Last week the Missouri Conservation Commission met and presented the 2008 Volunteer Hunter Education Instructor Award to Mark Burns (who is shown in the center of the photo with his wife Diane and Conservation Commission Chair Chip McGeehan). With as many as 2,000 people volunteering as Missouri Hunter Education instructors, this recognition attests to Mark’s outstanding service.
Mark has volunteered his time for 14 years as a hunter education instructor, and he also took on bowhunter education instruction and support of the new online/field day testing. When people are asked why they don’t take part in outdoor recreation, lack of time is one of the top things they mention. We lead busy lives. That makes the time a volunteer contributes even more unusual in today’s society.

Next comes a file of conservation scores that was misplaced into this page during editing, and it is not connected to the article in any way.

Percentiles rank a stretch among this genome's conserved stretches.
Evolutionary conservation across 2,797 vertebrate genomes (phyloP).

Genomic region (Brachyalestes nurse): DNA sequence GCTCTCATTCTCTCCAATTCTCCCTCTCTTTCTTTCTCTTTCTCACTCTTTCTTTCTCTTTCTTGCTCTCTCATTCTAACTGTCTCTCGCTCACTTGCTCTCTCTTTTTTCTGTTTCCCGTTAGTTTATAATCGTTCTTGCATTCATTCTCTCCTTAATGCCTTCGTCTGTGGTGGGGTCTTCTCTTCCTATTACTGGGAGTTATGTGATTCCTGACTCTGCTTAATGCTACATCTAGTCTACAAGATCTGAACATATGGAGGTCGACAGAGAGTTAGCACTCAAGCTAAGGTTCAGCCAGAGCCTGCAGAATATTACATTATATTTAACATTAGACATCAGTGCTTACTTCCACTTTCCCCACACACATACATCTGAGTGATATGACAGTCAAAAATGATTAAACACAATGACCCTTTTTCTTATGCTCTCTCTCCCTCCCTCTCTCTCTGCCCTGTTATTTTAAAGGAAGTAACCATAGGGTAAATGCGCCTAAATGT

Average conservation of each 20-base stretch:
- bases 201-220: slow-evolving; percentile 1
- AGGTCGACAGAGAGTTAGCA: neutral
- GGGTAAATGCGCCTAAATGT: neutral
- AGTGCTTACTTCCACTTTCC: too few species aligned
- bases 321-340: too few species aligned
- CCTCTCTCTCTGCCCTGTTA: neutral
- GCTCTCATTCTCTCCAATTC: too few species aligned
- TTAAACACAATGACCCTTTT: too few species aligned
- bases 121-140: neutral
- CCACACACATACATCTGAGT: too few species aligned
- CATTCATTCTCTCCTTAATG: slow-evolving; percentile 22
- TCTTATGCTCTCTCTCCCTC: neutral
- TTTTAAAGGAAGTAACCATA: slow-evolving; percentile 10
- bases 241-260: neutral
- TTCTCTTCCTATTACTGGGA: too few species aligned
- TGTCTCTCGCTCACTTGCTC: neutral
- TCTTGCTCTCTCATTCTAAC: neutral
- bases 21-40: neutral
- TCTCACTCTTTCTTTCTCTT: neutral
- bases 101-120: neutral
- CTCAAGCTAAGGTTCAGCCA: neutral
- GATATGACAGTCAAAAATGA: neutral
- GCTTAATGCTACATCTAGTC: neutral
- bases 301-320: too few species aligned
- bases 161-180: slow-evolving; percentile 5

So I asked Mark he why he does it…why volunteer to teach hunter education? He quickly responded, “If all my hours of volunteering prevent one hunting accident, then it’s worth it. Plus, I have a group of instructors that work with me and together we make it happen. And Conrad (Mallady, who is the Missouri Conservation outdoor skills specialist who coordinates hunter education in his region) is awesome.”
I was going to put that up today in this blog, but this morning I got an email from Mark that makes it even clearer.
“You asked why I teach hunter education. My standard answer is, if my many hours of volunteer work helps prevent one hunting incident, or saves one life, it is well worth the effort. But the truth is, it’s much simpler than that. Here is a list of the reasons I enjoy teaching these classes:
These and many other reasons make it all worth it.
Volunteer Missouri Hunter Education Instructor